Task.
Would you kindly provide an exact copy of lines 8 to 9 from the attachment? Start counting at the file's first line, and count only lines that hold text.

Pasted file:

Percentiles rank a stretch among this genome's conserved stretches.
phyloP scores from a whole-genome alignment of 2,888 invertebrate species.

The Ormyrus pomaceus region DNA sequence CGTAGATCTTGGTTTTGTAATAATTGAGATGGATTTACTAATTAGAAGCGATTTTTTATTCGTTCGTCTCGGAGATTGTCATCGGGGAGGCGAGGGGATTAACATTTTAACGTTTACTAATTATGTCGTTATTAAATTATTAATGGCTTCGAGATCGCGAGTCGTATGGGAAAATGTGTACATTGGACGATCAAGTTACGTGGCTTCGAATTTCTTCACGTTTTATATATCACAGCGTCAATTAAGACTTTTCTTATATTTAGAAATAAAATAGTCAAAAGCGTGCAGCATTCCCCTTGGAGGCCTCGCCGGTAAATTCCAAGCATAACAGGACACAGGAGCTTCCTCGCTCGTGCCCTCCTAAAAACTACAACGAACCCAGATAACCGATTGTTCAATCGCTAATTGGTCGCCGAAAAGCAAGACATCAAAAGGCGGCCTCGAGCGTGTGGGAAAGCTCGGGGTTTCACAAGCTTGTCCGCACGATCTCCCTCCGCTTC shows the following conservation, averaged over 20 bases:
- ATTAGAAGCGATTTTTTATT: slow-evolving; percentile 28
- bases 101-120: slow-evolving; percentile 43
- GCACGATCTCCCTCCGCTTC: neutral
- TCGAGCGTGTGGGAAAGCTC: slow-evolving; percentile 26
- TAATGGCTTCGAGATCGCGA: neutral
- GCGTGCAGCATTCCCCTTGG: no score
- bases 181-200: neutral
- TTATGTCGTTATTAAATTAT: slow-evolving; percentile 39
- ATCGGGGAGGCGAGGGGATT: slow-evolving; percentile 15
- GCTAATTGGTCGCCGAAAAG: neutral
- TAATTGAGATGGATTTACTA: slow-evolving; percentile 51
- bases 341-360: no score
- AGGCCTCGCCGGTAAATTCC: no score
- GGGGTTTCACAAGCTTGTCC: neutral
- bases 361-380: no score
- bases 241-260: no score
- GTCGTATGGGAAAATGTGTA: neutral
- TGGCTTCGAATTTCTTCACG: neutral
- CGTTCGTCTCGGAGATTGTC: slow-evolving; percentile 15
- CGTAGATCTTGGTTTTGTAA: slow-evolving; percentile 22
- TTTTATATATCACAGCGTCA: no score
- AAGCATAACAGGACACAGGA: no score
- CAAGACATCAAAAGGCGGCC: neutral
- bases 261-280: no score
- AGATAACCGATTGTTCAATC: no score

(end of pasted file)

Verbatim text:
- TAATGGCTTCGAGATCGCGA: neutral
- GCGTGCAGCATTCCCCTTGG: no score